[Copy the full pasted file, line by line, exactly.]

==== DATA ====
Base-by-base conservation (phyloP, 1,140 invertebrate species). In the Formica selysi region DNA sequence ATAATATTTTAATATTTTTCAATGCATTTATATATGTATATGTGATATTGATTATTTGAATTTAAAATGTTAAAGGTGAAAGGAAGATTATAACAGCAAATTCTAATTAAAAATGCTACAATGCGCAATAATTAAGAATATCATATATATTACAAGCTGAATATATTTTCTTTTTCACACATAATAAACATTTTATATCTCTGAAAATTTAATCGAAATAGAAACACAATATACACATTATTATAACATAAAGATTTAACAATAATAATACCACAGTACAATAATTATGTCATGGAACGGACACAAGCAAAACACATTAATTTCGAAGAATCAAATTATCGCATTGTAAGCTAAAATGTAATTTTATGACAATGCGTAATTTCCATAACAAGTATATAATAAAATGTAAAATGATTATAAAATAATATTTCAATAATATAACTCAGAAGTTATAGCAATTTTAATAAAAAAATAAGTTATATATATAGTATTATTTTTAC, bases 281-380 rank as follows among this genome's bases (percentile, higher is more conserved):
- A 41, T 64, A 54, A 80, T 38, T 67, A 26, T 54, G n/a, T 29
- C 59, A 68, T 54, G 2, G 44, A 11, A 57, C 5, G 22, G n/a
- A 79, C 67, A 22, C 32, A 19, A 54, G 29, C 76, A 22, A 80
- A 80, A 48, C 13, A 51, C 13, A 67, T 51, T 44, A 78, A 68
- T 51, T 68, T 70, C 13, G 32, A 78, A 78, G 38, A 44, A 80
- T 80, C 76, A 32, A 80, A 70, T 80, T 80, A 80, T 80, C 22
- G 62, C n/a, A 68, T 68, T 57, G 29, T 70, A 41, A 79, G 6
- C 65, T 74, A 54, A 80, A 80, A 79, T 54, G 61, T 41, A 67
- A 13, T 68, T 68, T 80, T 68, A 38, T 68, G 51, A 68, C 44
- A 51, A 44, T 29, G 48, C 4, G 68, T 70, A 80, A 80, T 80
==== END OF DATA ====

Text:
Base-by-base conservation (phyloP, 1,140 invertebrate species). In the Formica selysi region DNA sequence ATAATATTTTAATATTTTTCAATGCATTTATATATGTATATGTGATATTGATTATTTGAATTTAAAATGTTAAAGGTGAAAGGAAGATTATAACAGCAAATTCTAATTAAAAATGCTACAATGCGCAATAATTAAGAATATCATATATATTACAAGCTGAATATATTTTCTTTTTCACACATAATAAACATTTTATATCTCTGAAAATTTAATCGAAATAGAAACACAATATACACATTATTATAACATAAAGATTTAACAATAATAATACCACAGTACAATAATTATGTCATGGAACGGACACAAGCAAAACACATTAATTTCGAAGAATCAAATTATCGCATTGTAAGCTAAAATGTAATTTTATGACAATGCGTAATTTCCATAACAAGTATATAATAAAATGTAAAATGATTATAAAATAATATTTCAATAATATAACTCAGAAGTTATAGCAATTTTAATAAAAAAATAAGTTATATATATAGTATTATTTTTAC, bases 281-380 rank as follows among this genome's bases (percentile, higher is more conserved):
- A 41, T 64, A 54, A 80, T 38, T 67, A 26, T 54, G n/a, T 29
- C 59, A 68, T 54, G 2, G 44, A 11, A 57, C 5, G 22, G n/a
- A 79, C 67, A 22, C 32, A 19, A 54, G 29, C 76, A 22, A 80
- A 80, A 48, C 13, A 51, C 13, A 67, T 51, T 44, A 78, A 68
- T 51, T 68, T 70, C 13, G 32, A 78, A 78, G 38, A 44, A 80
- T 80, C 76, A 32, A 80, A 70, T 80, T 80, A 80, T 80, C 22
- G 62, C n/a, A 68, T 68, T 57, G 29, T 70, A 41, A 79, G 6
- C 65, T 74, A 54, A 80, A 80, A 79, T 54, G 61, T 41, A 67
- A 13, T 68, T 68, T 80, T 68, A 38, T 68, G 51, A 68, C 44
- A 51, A 44, T 29, G 48, C 4, G 68, T 70, A 80, A 80, T 80